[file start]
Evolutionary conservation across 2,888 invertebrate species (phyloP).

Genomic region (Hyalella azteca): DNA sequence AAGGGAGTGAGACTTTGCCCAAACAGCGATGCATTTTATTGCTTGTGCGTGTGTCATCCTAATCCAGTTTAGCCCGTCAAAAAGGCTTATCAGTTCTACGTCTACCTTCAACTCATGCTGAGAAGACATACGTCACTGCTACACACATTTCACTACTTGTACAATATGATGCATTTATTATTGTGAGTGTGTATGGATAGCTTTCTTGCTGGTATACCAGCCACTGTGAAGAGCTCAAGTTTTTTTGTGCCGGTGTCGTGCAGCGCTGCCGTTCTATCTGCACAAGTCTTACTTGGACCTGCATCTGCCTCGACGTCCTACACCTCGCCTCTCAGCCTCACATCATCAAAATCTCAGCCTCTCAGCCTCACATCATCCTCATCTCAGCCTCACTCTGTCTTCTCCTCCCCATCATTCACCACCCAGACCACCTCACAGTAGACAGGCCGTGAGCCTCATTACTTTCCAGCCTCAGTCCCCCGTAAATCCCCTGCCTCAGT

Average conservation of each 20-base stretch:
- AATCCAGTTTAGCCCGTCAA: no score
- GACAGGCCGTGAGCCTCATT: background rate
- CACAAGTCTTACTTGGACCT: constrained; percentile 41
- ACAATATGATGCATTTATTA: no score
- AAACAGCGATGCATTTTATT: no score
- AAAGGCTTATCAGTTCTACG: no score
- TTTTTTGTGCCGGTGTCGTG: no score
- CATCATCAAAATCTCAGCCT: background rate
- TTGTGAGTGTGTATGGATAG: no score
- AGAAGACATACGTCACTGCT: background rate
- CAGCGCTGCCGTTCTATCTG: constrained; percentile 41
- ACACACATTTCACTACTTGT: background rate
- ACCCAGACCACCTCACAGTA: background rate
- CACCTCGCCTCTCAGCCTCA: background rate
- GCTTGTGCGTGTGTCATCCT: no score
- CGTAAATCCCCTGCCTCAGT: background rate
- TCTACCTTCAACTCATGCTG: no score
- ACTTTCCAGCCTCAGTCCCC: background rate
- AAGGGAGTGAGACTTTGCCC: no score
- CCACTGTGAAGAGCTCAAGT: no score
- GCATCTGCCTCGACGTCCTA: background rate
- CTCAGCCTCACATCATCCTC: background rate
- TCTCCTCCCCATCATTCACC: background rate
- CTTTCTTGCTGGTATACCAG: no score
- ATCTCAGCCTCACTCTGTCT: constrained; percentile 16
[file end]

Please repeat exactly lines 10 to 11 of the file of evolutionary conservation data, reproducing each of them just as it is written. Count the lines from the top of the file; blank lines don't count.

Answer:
- TTTTTTGTGCCGGTGTCGTG: no score
- CATCATCAAAATCTCAGCCT: background rate